Swiss bank ordered to disclose records of Singapore account

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The IRS (Inland Revenue Service) in the US has ordered a subpoena which enforces a court order for the Swiss bank UBS to disclose records on a Singapore bank account owned by an American currently residing in China.
The IRS have been trying to gain access to the bank records since 2013, his complete statements were requested to be supplied from 2001 to 2011.

Until now UBS have refused to supply the accounts due to Singapore’s strict secrecy laws, which prevent disclosures without the client’s permission. Although in matters regarding criminal conduct, the jurisdiction will lift confidentiality, however in this case, no criminal charges have been brought against the owner of the account in question.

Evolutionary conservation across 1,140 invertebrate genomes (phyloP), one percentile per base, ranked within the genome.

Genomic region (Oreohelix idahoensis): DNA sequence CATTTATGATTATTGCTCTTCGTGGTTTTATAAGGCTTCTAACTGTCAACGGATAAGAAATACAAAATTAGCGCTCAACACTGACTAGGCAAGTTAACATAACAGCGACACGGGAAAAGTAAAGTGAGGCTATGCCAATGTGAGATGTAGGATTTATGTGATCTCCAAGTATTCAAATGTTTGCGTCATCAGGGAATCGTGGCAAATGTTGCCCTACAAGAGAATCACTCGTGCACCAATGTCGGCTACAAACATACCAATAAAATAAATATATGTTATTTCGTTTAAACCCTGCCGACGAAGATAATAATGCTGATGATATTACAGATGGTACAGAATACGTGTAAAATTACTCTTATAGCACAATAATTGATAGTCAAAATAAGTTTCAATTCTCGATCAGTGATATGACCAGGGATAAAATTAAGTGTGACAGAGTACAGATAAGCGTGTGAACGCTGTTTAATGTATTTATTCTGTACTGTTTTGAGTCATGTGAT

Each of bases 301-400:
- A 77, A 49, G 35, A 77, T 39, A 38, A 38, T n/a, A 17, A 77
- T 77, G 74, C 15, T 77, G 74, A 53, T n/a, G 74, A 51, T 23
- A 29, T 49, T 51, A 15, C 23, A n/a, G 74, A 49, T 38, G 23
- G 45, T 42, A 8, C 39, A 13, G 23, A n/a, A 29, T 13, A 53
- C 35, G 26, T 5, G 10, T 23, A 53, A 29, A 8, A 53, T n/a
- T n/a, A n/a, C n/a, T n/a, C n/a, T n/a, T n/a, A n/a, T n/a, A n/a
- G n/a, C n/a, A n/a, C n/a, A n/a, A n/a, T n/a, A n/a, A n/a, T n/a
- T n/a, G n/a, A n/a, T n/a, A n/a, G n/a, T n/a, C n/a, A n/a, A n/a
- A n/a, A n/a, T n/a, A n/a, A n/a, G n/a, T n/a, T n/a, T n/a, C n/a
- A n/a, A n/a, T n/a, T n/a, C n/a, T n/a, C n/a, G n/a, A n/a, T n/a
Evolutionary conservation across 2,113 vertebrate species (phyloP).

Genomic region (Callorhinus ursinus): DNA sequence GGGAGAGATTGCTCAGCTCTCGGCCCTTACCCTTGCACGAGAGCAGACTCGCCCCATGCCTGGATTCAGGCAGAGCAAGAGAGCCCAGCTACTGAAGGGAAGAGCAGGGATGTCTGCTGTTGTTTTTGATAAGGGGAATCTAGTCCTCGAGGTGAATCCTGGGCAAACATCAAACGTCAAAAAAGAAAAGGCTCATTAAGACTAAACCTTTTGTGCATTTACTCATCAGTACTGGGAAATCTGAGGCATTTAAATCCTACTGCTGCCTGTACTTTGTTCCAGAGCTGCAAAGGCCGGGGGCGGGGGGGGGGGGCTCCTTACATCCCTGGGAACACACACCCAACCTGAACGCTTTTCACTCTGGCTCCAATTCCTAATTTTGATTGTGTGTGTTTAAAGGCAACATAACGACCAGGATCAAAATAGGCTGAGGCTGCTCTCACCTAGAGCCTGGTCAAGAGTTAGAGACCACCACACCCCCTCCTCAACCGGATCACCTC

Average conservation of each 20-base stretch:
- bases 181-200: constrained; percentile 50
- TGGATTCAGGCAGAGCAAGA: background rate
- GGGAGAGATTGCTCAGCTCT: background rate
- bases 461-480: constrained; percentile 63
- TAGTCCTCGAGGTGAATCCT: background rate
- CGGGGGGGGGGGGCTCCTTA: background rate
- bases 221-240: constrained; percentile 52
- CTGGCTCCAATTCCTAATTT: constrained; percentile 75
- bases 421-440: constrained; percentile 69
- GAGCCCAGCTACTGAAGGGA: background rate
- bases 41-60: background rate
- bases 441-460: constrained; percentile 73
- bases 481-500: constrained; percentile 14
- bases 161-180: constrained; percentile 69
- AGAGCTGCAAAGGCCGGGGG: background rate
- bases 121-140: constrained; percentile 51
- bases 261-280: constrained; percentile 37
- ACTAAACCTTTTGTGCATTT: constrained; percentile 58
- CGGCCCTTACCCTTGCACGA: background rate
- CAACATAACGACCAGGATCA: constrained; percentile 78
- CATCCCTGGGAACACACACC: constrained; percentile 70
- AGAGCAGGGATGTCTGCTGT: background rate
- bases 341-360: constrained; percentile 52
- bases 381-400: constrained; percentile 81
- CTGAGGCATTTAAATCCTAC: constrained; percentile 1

This year the IRS has petitioned a federal court in Miami to enforce the summons against UBS, stating that the international comity requires the records to be disclosed. The petition states that “the US interest in fighting tax evasion substantially outweighs the interest of Singapore in conserving the confidentiality of its bank customers.”

Singapore is currently in talks about joining the Common Reporting Standard as set up by the OECD, whereby banks are required to disclose all bank account holders’ transactions to other jurisdictions as an exchange.